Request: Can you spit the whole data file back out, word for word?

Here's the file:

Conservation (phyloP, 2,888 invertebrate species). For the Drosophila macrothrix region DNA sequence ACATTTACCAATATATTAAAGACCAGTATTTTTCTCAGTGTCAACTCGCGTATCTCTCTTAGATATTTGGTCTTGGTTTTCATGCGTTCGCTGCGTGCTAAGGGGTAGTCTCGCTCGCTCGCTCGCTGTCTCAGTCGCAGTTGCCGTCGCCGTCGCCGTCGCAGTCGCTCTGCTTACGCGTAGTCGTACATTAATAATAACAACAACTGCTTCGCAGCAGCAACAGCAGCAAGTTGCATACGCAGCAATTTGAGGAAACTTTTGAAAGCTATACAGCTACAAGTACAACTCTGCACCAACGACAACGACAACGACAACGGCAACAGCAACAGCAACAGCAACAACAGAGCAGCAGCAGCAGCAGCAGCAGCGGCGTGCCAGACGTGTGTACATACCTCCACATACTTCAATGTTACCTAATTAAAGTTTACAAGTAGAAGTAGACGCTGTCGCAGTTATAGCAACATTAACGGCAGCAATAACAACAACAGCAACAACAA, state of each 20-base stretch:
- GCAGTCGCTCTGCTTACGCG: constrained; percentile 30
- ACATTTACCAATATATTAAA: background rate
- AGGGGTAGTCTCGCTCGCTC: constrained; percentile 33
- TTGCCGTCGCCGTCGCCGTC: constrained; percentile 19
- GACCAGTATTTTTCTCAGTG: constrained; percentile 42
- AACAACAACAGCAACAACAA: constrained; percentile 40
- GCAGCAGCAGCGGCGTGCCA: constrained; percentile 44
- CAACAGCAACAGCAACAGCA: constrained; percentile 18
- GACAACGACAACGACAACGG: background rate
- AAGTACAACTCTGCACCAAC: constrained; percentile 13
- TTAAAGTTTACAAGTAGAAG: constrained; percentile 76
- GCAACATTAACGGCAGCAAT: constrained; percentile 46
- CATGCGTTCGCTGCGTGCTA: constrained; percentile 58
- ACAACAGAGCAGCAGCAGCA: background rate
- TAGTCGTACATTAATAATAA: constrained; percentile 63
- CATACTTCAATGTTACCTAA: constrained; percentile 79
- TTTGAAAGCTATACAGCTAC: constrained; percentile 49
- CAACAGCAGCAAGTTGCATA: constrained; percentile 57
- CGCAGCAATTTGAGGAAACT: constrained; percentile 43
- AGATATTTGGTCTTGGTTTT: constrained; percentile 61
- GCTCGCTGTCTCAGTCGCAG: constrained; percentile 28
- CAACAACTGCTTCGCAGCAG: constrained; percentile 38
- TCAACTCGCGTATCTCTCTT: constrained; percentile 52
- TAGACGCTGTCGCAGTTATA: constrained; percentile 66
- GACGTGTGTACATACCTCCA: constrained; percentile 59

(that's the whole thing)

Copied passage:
Conservation (phyloP, 2,888 invertebrate species). For the Drosophila macrothrix region DNA sequence ACATTTACCAATATATTAAAGACCAGTATTTTTCTCAGTGTCAACTCGCGTATCTCTCTTAGATATTTGGTCTTGGTTTTCATGCGTTCGCTGCGTGCTAAGGGGTAGTCTCGCTCGCTCGCTCGCTGTCTCAGTCGCAGTTGCCGTCGCCGTCGCCGTCGCAGTCGCTCTGCTTACGCGTAGTCGTACATTAATAATAACAACAACTGCTTCGCAGCAGCAACAGCAGCAAGTTGCATACGCAGCAATTTGAGGAAACTTTTGAAAGCTATACAGCTACAAGTACAACTCTGCACCAACGACAACGACAACGACAACGGCAACAGCAACAGCAACAGCAACAACAGAGCAGCAGCAGCAGCAGCAGCAGCGGCGTGCCAGACGTGTGTACATACCTCCACATACTTCAATGTTACCTAATTAAAGTTTACAAGTAGAAGTAGACGCTGTCGCAGTTATAGCAACATTAACGGCAGCAATAACAACAACAGCAACAACAA, state of each 20-base stretch:
- GCAGTCGCTCTGCTTACGCG: constrained; percentile 30
- ACATTTACCAATATATTAAA: background rate
- AGGGGTAGTCTCGCTCGCTC: constrained; percentile 33
- TTGCCGTCGCCGTCGCCGTC: constrained; percentile 19
- GACCAGTATTTTTCTCAGTG: constrained; percentile 42
- AACAACAACAGCAACAACAA: constrained; percentile 40
- GCAGCAGCAGCGGCGTGCCA: constrained; percentile 44
- CAACAGCAACAGCAACAGCA: constrained; percentile 18
- GACAACGACAACGACAACGG: background rate
- AAGTACAACTCTGCACCAAC: constrained; percentile 13
- TTAAAGTTTACAAGTAGAAG: constrained; percentile 76
- GCAACATTAACGGCAGCAAT: constrained; percentile 46
- CATGCGTTCGCTGCGTGCTA: constrained; percentile 58
- ACAACAGAGCAGCAGCAGCA: background rate
- TAGTCGTACATTAATAATAA: constrained; percentile 63
- CATACTTCAATGTTACCTAA: constrained; percentile 79
- TTTGAAAGCTATACAGCTAC: constrained; percentile 49
- CAACAGCAGCAAGTTGCATA: constrained; percentile 57
- CGCAGCAATTTGAGGAAACT: constrained; percentile 43
- AGATATTTGGTCTTGGTTTT: constrained; percentile 61
- GCTCGCTGTCTCAGTCGCAG: constrained; percentile 28
- CAACAACTGCTTCGCAGCAG: constrained; percentile 38
- TCAACTCGCGTATCTCTCTT: constrained; percentile 52
- TAGACGCTGTCGCAGTTATA: constrained; percentile 66
- GACGTGTGTACATACCTCCA: constrained; percentile 59